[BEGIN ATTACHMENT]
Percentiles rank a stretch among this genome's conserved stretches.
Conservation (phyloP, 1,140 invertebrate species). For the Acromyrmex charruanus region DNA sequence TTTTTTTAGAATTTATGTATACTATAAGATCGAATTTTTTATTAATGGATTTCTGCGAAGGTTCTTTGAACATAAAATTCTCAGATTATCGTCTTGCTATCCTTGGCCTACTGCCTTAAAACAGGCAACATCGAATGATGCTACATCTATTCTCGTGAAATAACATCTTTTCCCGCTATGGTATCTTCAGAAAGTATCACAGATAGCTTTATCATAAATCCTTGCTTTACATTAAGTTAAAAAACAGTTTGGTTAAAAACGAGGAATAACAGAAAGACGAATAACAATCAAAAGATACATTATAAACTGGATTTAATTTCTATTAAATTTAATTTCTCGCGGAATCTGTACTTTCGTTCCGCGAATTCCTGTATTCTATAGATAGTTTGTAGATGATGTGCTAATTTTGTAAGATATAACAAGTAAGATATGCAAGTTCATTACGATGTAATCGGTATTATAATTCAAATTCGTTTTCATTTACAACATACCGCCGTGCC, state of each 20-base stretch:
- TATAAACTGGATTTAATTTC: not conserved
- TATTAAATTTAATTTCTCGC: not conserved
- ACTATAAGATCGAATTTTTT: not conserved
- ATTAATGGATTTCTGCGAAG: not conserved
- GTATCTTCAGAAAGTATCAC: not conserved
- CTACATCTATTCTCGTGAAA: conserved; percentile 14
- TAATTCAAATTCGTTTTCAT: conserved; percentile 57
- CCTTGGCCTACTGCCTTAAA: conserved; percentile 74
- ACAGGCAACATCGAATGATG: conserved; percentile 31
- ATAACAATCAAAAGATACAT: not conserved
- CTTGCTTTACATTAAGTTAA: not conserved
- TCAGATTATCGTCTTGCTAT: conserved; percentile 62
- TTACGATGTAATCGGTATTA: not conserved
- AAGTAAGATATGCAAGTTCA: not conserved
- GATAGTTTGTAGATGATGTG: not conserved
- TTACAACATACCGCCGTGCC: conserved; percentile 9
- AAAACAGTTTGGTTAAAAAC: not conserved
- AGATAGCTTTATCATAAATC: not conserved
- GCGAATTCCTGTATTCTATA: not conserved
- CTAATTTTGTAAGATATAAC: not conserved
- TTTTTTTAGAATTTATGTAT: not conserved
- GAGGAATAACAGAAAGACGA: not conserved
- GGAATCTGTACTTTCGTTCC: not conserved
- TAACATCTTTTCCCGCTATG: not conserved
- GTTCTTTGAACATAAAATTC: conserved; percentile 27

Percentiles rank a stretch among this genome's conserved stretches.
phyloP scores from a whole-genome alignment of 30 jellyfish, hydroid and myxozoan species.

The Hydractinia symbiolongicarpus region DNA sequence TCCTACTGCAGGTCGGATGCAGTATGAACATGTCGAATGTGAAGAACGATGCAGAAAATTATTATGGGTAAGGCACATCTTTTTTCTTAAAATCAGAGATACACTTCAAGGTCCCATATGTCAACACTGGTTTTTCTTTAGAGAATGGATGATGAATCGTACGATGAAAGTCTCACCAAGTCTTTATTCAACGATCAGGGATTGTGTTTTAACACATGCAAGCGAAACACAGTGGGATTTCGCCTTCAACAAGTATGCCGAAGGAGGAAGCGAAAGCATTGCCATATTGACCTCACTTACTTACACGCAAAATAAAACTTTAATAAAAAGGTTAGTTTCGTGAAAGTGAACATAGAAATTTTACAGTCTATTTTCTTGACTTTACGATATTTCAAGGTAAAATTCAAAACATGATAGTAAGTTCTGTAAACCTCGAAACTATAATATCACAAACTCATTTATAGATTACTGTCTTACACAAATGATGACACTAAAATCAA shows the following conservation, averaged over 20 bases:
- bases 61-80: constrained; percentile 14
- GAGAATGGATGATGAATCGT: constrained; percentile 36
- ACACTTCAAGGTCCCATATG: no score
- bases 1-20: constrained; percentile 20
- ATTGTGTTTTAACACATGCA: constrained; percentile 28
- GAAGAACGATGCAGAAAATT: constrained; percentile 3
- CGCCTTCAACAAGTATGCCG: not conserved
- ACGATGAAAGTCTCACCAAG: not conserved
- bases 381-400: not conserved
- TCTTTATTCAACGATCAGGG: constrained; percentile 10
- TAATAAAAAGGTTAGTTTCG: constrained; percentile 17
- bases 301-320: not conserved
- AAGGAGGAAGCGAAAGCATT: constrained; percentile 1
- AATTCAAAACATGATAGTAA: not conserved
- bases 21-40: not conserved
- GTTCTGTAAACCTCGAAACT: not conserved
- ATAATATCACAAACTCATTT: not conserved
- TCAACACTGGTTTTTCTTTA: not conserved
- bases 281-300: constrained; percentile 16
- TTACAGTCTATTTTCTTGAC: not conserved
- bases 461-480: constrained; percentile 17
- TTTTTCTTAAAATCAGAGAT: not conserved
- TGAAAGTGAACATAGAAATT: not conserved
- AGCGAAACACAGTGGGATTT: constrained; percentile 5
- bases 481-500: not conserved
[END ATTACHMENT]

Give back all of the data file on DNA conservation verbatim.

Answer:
Percentiles rank a stretch among this genome's conserved stretches.
Conservation (phyloP, 1,140 invertebrate species). For the Acromyrmex charruanus region DNA sequence TTTTTTTAGAATTTATGTATACTATAAGATCGAATTTTTTATTAATGGATTTCTGCGAAGGTTCTTTGAACATAAAATTCTCAGATTATCGTCTTGCTATCCTTGGCCTACTGCCTTAAAACAGGCAACATCGAATGATGCTACATCTATTCTCGTGAAATAACATCTTTTCCCGCTATGGTATCTTCAGAAAGTATCACAGATAGCTTTATCATAAATCCTTGCTTTACATTAAGTTAAAAAACAGTTTGGTTAAAAACGAGGAATAACAGAAAGACGAATAACAATCAAAAGATACATTATAAACTGGATTTAATTTCTATTAAATTTAATTTCTCGCGGAATCTGTACTTTCGTTCCGCGAATTCCTGTATTCTATAGATAGTTTGTAGATGATGTGCTAATTTTGTAAGATATAACAAGTAAGATATGCAAGTTCATTACGATGTAATCGGTATTATAATTCAAATTCGTTTTCATTTACAACATACCGCCGTGCC, state of each 20-base stretch:
- TATAAACTGGATTTAATTTC: not conserved
- TATTAAATTTAATTTCTCGC: not conserved
- ACTATAAGATCGAATTTTTT: not conserved
- ATTAATGGATTTCTGCGAAG: not conserved
- GTATCTTCAGAAAGTATCAC: not conserved
- CTACATCTATTCTCGTGAAA: conserved; percentile 14
- TAATTCAAATTCGTTTTCAT: conserved; percentile 57
- CCTTGGCCTACTGCCTTAAA: conserved; percentile 74
- ACAGGCAACATCGAATGATG: conserved; percentile 31
- ATAACAATCAAAAGATACAT: not conserved
- CTTGCTTTACATTAAGTTAA: not conserved
- TCAGATTATCGTCTTGCTAT: conserved; percentile 62
- TTACGATGTAATCGGTATTA: not conserved
- AAGTAAGATATGCAAGTTCA: not conserved
- GATAGTTTGTAGATGATGTG: not conserved
- TTACAACATACCGCCGTGCC: conserved; percentile 9
- AAAACAGTTTGGTTAAAAAC: not conserved
- AGATAGCTTTATCATAAATC: not conserved
- GCGAATTCCTGTATTCTATA: not conserved
- CTAATTTTGTAAGATATAAC: not conserved
- TTTTTTTAGAATTTATGTAT: not conserved
- GAGGAATAACAGAAAGACGA: not conserved
- GGAATCTGTACTTTCGTTCC: not conserved
- TAACATCTTTTCCCGCTATG: not conserved
- GTTCTTTGAACATAAAATTC: conserved; percentile 27

Percentiles rank a stretch among this genome's conserved stretches.
phyloP scores from a whole-genome alignment of 30 jellyfish, hydroid and myxozoan species.

The Hydractinia symbiolongicarpus region DNA sequence TCCTACTGCAGGTCGGATGCAGTATGAACATGTCGAATGTGAAGAACGATGCAGAAAATTATTATGGGTAAGGCACATCTTTTTTCTTAAAATCAGAGATACACTTCAAGGTCCCATATGTCAACACTGGTTTTTCTTTAGAGAATGGATGATGAATCGTACGATGAAAGTCTCACCAAGTCTTTATTCAACGATCAGGGATTGTGTTTTAACACATGCAAGCGAAACACAGTGGGATTTCGCCTTCAACAAGTATGCCGAAGGAGGAAGCGAAAGCATTGCCATATTGACCTCACTTACTTACACGCAAAATAAAACTTTAATAAAAAGGTTAGTTTCGTGAAAGTGAACATAGAAATTTTACAGTCTATTTTCTTGACTTTACGATATTTCAAGGTAAAATTCAAAACATGATAGTAAGTTCTGTAAACCTCGAAACTATAATATCACAAACTCATTTATAGATTACTGTCTTACACAAATGATGACACTAAAATCAA shows the following conservation, averaged over 20 bases:
- bases 61-80: constrained; percentile 14
- GAGAATGGATGATGAATCGT: constrained; percentile 36
- ACACTTCAAGGTCCCATATG: no score
- bases 1-20: constrained; percentile 20
- ATTGTGTTTTAACACATGCA: constrained; percentile 28
- GAAGAACGATGCAGAAAATT: constrained; percentile 3
- CGCCTTCAACAAGTATGCCG: not conserved
- ACGATGAAAGTCTCACCAAG: not conserved
- bases 381-400: not conserved
- TCTTTATTCAACGATCAGGG: constrained; percentile 10
- TAATAAAAAGGTTAGTTTCG: constrained; percentile 17
- bases 301-320: not conserved
- AAGGAGGAAGCGAAAGCATT: constrained; percentile 1
- AATTCAAAACATGATAGTAA: not conserved
- bases 21-40: not conserved
- GTTCTGTAAACCTCGAAACT: not conserved
- ATAATATCACAAACTCATTT: not conserved
- TCAACACTGGTTTTTCTTTA: not conserved
- bases 281-300: constrained; percentile 16
- TTACAGTCTATTTTCTTGAC: not conserved
- bases 461-480: constrained; percentile 17
- TTTTTCTTAAAATCAGAGAT: not conserved
- TGAAAGTGAACATAGAAATT: not conserved
- AGCGAAACACAGTGGGATTT: constrained; percentile 5
- bases 481-500: not conserved